Insider's Guide to Jerez

By: Alex Fondren

Our (five hours delayed) train finally pulled into Jerez at 11pm.  Defeated and deprived of the long, sherry-soaked evening of pinxtos we had purposefully carved out in our overly ambitious Spain itinerary, we headed straight to the hotel, resigned to the assumption that the restaurants had long been shuttered.  It was Semana Santo after all – perhaps the holiest week, in one of the more Catholic countries in Europe.  (I had once made the mistake of visiting Rome on Christmas Day and still remember the bitter flavor of ‘rookie mistake’ in every bite of that evening’s Roma Termini Big Mac).

The hotel concierge chuckled when we asked him if there might be anywhere willing to serve us.  Silly Americans.  

Jerez, officially Jerez de la Frontera, is located in southern Spain's Andalusia region. Its old quarter surrounds the Alcázar de Jerez, a Moorish fortress founded in the 11th century. It’s known for three things - horses (it’s home to the famed Royal Andalusian School of Equestrian Art, a famed riding school known for its dancing horses), flamenco music, and sherry.  We came for the sherry.

Jerez is essentially Mecca for sherry lovers (like me). For the uninitiated, sherry is a fortified wine made from white grapes that are grown near the town of Jerez. Jerez has been a major winemaking region since 1100 BC when the Phoenicians introduced the practice to Spain. The Moors conquered the region in AD 711 and introduced distillation, which led to the development of fortified wine.

Sherry’s appeal soon gained lasting popularity in Great Britain thanks to its superior ability to withstand the long ship journeys necessary to the prolific colonial power far better than unfortified wines ever could. As was similar with port, the Brits acquired a taste for the unique style and many of the major Jerez cellars were thus founded by British families – an influence that can still be found today.  

The most common misperception about sherry today is that it is always sweet and of a poor quality. Perhaps your grandmother’s supermarket sherry helped influence that opinion.  And while many great sherries can be sweet, sherry earned itself a bad reputation in the United States mainly because of the lack of Spanish wine laws and regulation that would have otherwise prevented bastardized American imitations to label themselves as “sherry,” thus tarnishing the category for over a generation.  See Champagne for a comparative case study of a region that fiercely (and successfully) protected what can and cannot be called Champagne, and whose wines have enjoyed centuries of prestige as a result.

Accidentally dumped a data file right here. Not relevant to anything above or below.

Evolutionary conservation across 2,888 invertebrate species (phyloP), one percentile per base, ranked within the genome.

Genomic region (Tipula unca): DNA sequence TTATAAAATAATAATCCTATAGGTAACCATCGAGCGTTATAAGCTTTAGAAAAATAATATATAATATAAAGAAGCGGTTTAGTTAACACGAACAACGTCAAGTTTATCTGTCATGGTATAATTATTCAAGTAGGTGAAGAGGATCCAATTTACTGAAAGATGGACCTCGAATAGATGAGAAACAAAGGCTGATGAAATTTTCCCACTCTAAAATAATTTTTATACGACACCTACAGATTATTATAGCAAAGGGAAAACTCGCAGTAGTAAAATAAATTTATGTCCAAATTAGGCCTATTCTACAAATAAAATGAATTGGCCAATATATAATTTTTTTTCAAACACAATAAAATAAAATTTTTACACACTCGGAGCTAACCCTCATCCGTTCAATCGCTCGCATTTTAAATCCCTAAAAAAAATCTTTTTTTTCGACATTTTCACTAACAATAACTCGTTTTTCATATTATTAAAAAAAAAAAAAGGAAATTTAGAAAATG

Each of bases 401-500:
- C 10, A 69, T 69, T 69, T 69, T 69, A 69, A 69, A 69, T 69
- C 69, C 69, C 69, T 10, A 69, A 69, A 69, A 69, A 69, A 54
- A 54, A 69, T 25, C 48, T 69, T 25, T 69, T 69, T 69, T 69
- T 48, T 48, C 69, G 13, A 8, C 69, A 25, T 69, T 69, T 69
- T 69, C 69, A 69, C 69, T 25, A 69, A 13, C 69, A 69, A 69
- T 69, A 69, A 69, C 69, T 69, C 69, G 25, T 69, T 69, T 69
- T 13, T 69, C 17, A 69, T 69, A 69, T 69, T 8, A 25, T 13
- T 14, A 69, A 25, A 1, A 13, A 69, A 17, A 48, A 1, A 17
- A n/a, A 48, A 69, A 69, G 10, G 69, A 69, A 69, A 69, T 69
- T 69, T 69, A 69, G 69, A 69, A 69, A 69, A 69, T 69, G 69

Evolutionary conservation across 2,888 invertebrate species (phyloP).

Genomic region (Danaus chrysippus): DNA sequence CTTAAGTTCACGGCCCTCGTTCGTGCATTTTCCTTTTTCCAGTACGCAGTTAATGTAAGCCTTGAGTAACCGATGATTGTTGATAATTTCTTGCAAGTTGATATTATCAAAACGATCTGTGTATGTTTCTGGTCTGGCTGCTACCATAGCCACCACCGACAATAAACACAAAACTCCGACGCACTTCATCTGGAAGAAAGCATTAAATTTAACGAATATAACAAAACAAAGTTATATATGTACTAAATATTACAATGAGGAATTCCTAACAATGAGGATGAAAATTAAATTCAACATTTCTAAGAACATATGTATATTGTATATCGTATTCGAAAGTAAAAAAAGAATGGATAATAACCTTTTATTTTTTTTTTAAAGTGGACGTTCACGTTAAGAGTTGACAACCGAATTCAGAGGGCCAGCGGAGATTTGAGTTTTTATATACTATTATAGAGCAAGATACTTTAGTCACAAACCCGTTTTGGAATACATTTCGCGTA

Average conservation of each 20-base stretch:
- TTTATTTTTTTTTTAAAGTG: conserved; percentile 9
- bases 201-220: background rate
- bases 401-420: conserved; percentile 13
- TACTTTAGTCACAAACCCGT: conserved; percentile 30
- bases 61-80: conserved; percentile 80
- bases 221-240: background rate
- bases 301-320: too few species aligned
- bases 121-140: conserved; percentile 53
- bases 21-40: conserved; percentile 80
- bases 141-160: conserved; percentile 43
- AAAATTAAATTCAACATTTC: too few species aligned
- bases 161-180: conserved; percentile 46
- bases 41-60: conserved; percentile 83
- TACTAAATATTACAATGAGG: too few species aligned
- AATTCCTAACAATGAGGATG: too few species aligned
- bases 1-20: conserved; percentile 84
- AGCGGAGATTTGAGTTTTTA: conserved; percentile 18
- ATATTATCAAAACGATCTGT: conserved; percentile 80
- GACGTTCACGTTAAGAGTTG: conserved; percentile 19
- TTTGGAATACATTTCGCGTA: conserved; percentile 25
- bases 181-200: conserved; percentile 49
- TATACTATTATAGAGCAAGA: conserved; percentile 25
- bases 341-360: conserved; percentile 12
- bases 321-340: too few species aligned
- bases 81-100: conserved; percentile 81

Similarly to Champagne, true sherry can actually only be made in one tiny corner of the world. The unique winds, humidity, soil and seasonal changes in Andalucía give a singular salty, nutty, and aromatic profile character to the wines produced there. A unique phenomenon called flor happens in Andalucía’s warm seaside climate. In barrels of new wine each year, a layer of yeast will form on the surface of the wine and transform its flavors. Flor gives the wine its tangy, salty character as it matures, adding complexity and making it so fascinating to pair with food and use in cocktails.

Sherry comes in many styles, which range from light and crisp (as in fino and manzanilla), to nutty and rich (amontillado and palo cortado) to sweet, high proof and almost bourbon-like (oloroso and Pedro Ximenez aka “PX”).

Perhaps the most noticeable boon for sherry-lovers over the last few years has been the rise in popularity of sherry-based cocktails. Some of the country’s top mixology talents specialize in complex sherry concoctions. San Francisco’s 15 Romolo and Trick Dog both can be credited with helping to propel the movement, as well as Chantal Tseng, who built the sherry and cocktail program at Washington DC’s famed Mockingbird Hill.

Tseng calls fino sherry her ‘spirit drink’ and cites a sherry Manhattan with a dry amontillado as the base as the drink that made her a permanent convert: “I had never tasted any drink like it. Over time, however, I would gravitate to just craving the amontillado rather than the cocktail. It was all already in there: Spice, fruit, herb, sweet, spirit, bitter...sherry is already a bottled cocktail.” Tseng likes to say that you know you love something when, as a bartender after a long shift, you reach for it to close your night. Sherry is that for her. She even named her cat Monty, short for amontillado - her first love.